Arbitration provides a forum for resolving disputes more expeditiously and with greater flexibility than litigation. See Kyocera Corp. v. Prudential-Bache Trade Servs., Inc., 341 F.3d 987, 998 (9th Cir. 2003) (en banc) (noting the benefits of arbitration). "[A]rbitration is a matter of
A party to a valid arbitration agreement may "petition any United States district court ... for an order directing that such arbitration proceed in the manner provided for in such agreement." 9 U.S.C. § 4. By its terms, section 4 of the FAA limits the court's discretion; the court must order the parties to proceed to arbitration only in accordance with the terms of their agreement. See Dean Witter Reynolds, Inc. v. Byrd, 470 U.S. 213, 218, 105 S.Ct. 1238, 84 L.Ed.2d 158 (1985). Thus, the district court's role is limited to determining whether a valid arbitration agreement exists and, if so, whether the agreement encompasses the dispute at issue. If the answer is yes to both questions, the court must enforce the agreement. See Chiron Corp. v. Ortho Diagnostic Sys., Inc., 207 F.3d 1126, 1130 (9th Cir.2000).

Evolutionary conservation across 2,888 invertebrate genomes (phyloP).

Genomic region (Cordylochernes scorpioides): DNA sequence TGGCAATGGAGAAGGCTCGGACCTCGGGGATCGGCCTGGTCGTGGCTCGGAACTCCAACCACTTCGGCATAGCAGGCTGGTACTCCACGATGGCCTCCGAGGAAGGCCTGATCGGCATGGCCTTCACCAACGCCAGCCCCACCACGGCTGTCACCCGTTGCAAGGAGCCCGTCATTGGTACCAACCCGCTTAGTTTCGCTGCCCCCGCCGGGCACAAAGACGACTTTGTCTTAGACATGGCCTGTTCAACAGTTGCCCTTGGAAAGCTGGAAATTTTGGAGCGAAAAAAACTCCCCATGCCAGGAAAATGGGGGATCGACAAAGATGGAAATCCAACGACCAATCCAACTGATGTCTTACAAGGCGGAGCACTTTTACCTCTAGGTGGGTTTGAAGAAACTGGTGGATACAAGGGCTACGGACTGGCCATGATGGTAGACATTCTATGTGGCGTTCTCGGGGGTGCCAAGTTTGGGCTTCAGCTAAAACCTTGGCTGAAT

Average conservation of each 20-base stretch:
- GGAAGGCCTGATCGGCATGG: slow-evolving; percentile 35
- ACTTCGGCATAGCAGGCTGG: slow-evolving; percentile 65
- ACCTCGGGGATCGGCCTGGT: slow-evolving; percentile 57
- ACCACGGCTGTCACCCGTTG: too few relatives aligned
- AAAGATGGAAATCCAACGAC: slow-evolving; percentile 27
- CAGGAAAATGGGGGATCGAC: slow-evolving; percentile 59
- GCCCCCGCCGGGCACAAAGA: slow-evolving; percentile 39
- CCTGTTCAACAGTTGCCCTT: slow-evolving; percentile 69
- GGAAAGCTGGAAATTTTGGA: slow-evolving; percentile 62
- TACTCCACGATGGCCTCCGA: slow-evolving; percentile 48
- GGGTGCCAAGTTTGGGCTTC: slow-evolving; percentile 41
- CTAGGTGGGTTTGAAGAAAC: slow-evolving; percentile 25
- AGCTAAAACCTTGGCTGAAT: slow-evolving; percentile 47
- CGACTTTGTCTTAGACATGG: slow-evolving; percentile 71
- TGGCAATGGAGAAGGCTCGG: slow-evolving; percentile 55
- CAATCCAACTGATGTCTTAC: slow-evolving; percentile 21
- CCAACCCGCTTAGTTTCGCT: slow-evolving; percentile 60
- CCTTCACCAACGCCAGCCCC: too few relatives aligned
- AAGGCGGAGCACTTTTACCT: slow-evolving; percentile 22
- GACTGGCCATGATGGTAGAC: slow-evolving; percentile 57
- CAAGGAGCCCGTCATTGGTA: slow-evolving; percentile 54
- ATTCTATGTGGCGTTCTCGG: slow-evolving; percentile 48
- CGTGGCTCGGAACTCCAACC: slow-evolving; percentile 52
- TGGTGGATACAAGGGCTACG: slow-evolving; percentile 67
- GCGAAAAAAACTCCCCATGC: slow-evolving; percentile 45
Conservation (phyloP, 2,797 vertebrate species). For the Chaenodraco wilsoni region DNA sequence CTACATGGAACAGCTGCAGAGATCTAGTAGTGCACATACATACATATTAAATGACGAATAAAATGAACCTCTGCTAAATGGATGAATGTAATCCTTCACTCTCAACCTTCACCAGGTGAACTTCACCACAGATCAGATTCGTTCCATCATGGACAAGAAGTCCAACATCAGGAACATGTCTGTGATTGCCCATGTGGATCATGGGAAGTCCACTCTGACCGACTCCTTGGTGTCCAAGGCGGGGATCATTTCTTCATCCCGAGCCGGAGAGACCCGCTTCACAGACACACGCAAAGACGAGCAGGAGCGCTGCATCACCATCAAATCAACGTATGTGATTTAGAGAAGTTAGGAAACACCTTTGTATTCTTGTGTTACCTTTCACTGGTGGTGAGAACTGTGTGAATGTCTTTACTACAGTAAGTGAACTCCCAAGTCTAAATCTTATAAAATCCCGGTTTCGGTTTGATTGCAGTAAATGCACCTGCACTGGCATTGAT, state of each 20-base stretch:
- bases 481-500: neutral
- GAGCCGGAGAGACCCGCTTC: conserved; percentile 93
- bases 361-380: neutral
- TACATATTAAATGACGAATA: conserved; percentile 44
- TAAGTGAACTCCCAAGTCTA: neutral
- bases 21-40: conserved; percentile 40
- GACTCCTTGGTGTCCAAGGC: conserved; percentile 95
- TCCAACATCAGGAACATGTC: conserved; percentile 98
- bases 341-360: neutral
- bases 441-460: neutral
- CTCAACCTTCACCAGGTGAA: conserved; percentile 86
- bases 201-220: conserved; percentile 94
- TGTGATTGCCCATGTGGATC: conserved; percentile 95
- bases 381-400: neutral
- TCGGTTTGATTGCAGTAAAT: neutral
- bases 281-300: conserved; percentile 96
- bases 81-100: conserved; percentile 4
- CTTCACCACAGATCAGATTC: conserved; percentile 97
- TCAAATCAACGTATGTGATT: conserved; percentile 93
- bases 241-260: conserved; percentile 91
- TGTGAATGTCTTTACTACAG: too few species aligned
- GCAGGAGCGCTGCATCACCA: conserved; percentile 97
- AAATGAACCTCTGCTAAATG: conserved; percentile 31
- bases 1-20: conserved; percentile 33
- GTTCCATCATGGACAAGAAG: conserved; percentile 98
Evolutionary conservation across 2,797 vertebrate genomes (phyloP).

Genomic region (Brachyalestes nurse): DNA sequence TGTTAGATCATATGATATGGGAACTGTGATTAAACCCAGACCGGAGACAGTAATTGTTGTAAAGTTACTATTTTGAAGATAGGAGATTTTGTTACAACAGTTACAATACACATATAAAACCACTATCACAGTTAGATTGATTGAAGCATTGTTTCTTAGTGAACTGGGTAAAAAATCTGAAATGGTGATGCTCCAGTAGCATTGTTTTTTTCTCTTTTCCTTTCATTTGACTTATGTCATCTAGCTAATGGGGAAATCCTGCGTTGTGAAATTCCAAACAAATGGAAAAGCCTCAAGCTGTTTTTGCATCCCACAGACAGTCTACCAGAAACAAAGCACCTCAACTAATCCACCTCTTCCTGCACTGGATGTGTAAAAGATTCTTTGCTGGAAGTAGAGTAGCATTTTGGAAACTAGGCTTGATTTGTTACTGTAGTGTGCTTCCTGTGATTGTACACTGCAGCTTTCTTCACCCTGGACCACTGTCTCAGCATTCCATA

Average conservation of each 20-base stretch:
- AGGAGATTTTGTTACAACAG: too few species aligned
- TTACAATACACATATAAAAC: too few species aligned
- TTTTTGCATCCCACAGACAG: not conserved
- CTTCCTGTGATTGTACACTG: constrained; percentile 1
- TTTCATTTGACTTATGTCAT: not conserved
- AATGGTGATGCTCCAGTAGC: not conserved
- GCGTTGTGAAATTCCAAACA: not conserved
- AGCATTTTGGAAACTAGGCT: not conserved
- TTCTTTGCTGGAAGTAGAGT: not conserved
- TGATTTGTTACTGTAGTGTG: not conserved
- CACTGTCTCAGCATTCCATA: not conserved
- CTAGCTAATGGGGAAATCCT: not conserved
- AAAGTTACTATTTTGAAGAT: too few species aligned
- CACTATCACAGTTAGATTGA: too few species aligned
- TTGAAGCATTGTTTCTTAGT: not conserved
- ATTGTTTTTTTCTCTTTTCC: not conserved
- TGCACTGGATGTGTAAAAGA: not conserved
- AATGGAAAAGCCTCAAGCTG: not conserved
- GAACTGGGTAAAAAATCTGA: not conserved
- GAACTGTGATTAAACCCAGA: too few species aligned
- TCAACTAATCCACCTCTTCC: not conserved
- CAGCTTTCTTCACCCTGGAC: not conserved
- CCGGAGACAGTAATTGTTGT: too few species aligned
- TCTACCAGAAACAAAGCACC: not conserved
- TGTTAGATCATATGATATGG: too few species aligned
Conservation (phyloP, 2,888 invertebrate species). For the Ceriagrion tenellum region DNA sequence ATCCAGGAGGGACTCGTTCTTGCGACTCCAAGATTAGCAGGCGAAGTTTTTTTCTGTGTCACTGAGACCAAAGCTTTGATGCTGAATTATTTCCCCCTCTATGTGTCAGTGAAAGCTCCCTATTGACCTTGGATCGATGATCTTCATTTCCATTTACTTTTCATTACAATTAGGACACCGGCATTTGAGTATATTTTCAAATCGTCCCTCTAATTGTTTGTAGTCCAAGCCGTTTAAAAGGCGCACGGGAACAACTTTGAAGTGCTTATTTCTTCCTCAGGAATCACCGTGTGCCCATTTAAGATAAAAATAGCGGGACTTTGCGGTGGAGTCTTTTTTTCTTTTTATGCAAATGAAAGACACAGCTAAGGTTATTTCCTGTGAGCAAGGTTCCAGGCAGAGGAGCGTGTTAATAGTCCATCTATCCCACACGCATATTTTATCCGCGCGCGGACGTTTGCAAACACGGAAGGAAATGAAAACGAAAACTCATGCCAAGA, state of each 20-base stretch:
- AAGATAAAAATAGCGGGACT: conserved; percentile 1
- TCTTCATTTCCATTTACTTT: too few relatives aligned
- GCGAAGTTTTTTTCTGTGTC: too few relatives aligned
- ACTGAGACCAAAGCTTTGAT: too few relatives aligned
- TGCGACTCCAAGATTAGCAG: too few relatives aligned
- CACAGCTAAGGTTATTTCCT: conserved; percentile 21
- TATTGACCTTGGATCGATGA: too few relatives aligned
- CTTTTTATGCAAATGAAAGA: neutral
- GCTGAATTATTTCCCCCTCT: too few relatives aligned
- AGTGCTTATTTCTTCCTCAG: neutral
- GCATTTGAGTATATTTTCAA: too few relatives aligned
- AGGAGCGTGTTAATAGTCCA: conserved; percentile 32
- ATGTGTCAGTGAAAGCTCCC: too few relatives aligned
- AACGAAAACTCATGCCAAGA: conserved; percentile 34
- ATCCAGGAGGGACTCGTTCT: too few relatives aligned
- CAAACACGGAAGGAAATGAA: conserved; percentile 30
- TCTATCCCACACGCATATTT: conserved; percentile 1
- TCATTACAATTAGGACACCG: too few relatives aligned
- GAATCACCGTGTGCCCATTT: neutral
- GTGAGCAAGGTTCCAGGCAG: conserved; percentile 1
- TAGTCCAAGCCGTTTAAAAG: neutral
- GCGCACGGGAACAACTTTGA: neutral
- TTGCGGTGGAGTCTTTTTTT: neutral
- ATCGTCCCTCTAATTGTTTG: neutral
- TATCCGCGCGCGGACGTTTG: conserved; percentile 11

Faithful to the statute, we first look to the agreement between Premier and Lifescan. In relevant part, the agreement states: "[A]ny and all unresolved disputes between the parties relating to this agreement shall be settled by binding arbitration.... Such arbitration shall be conducted in accordance with the then-current rules of the American Arbitration Association...." The parties thus incorporated the AAA Rules into their agreement. The AAA Commercial Arbitration Rules, in turn, recognize the arbitrators' discretion to interpret the scope of their authority: "The arbitrator shall interpret and apply these rules insofar as they relate to the arbitrator's powers and duties." AAA Rule R-55. The rules also allow for flexibility, one of the noted benefits of arbitration. Rule R-45 gives arbitrators broad discretion to allocate fees and expenses among the parties. Rule R-51 empowers the arbitrator to reduce or defer administrative fees in the face of extreme hardship. Rule R-52 states: "All other expenses of the arbitration ... shall be borne equally by the parties, unless they agree otherwise or unless the arbitrator in the award assesses such expenses or any part thereof against any specified party or parties" (emphasis added). Rule R-54 provides: "The AAA may require the parties to deposit in advance of any hearings such sums of money as it deems necessary to cover the expense of the arbitration, including the arbitrator's fee."